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Food diversity: its relation to children’s health and consequent economic burden



This study investigates the impact of low food diversity on the health status of children using the Dietary Diversity Score (DDS) and Dietary Serving Score (DSS) in a sub-district with the highest percentage of poor households. The economic burden of low food diversity was observed by analysing the cost of illness in the children with low food diversity.


Data from 329 children were collected. We determined the impact of DDS and DSS and other factors on the health status of children aged 2–14 years, using a probit model. The cost of illness (e.g., typhus, stomach ulcers, coughs, flu, and fever) due to low food diversity was calculated from medical registration fees, medical action costs, transportation costs, and other costs.


The results shows that a 1% point increase in DDS or DSS potentially decreases children’s health complaints by 10% and 8%, respectively. Given the current 26% prevalence of health complaints among children with low DDS, the annual economic burden reaches US$75.72 per child per household. In addition, the current 41% prevalence of children with low DDS resulted in an annual cost to the government of US$153.45 per child.


The effect of inadequate dietary diversity on children’s health is potentially high and contributes to the economic burden on households and the government.

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Globally, nearly 200 million children under 5 years of age suffer from stunting, wasting, or both. At least 340 million children experience vitamin and mineral deficiencies, while around 40 million children under the age of 5 are overweight or obese [1]. The condition of stunting in Southern Asia and Sub-Saharan Africa as reported by WHO in 2022 is quite alarming at 30.5% and 31.3% respectively [2]. Countries affiliated with the World Health Assembly aim to reduce the stunting rate by 40% by 2025 through the Scaling Up Nutrition (SUN) program [3].

Indonesia has committed both nationally and globally to ensure children’s health, including achieving the Sustainable Development Agenda by 2030 [4]. However, the National Socioeconomic Survey (SUSENAS) in March 2022 showed that 28.81% of children aged 0–17 years had health complaints in the previous month that disrupted their daily activities. Compared with the previous year, there was a 4.13% increase in child health complaints in 2022. Child malnutrition is also a major issue in Indonesia, with consistently high rates of stunting [4]. The prevalence of stunting in Indonesia has decreased from 27.7% in 2019 to 21.6% in 2022. However, this proportion still falls short of WHO targets of less than 20% [4].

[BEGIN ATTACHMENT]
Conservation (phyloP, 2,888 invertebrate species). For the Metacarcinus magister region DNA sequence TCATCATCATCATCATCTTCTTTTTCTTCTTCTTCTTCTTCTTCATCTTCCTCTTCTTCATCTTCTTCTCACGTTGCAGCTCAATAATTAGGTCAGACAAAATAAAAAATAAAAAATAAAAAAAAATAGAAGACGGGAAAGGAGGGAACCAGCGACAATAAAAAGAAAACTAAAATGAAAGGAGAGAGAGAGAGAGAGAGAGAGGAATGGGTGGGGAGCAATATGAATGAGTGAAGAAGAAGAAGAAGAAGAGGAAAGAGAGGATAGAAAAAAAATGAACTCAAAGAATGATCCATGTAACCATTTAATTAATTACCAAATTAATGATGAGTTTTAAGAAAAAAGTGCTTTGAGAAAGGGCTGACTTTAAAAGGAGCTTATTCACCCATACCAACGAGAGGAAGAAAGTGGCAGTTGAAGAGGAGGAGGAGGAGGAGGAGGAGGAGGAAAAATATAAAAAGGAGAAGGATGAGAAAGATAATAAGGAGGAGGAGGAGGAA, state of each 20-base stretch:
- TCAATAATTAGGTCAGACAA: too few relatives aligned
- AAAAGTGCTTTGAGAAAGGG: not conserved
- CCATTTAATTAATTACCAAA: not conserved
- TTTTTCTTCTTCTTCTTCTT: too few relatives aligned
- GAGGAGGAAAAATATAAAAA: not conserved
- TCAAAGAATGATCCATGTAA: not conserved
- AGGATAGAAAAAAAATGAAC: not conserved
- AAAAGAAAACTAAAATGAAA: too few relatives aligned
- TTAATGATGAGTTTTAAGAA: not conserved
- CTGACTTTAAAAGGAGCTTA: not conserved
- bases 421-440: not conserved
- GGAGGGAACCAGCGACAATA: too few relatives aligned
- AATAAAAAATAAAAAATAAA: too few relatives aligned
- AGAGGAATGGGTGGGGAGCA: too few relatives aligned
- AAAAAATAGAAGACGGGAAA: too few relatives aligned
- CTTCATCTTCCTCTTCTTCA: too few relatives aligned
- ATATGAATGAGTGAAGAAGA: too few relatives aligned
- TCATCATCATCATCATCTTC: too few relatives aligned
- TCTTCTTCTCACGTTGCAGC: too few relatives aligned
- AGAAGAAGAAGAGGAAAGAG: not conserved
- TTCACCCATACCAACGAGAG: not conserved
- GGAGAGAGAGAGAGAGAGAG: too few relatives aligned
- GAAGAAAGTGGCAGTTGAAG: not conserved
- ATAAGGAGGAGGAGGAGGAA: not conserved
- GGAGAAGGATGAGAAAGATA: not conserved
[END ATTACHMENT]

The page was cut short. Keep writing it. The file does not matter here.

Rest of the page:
The main dietary nutritional problems affecting children’s health in developing countries are mostly caused by a lack of dietary diversity, with their diets mainly consisting of plant-based foods and limited intake of fruits and vegetables [5]. One of the dietary challenges for developing countries is a reliance on cereal staple foods with insufficient intake of animal protein, fruits, and vegetables [5, 6]. Dietary diversity and dietary quality themselves can be influenced by several factors, such as cultural traditions, social and economic status, food practices, financial allocations, and food choices [7]. To assess the quality of food diversity and adequacy, researchers mostly use the Dietary Diversity Score (DDS) [8], which is often interpreted as the main indicator of a quality diet [8]. In addition, Krebs-Smith et al. have tried to use the dietary serving score (DSS) to assess the quality of food diversity [9].

Indonesia uses two food consumption guides: (1) A rounded pyramid-like shape (Tumpeng Gizi Seimbang) which is meant to represent the principles of balanced nutrition (diverse food, food safety, physical activity, and weight monitoring), including five food groups and their recommended portions; and (2) a plate guide (Piring Makanku, Porsi Sekali Makan), which illustrates the recommended proportions of food groups to be consumed at each meal [10]. The Indonesia Demographic and Health Survey (IDHS) data between in 2012 and 2017 [11] on the dietary diversity of children at the age of 6–23 months shows that there is an increase in each food group, such as the diversity of grains, roots and tubers, and vegetables. Diversity also increased in the meat and egg food group, but in the legumes food group it declined by 3.4%. However, the consumption of protein from eggs and meat is still relatively low when compared with that of cereals. Overall, 60% of children had a balanced diet, while 72% were given the minimum amount of food appropriate for their age and 40% being provided the minimum acceptable diet [11], leaving the rest 60% of not receiving the minimum acceptable diet.

Low dietary diversity is related to diseases due to malnutrition, such as stunting, and other diseases such as dyslipidemia, cardiovascular risk, and even metabolic syndrome [12,13,14]. Children with varied food consumption will increase food intake and have good metabolism, and children with high dietary diversity are more likely to have good health [12].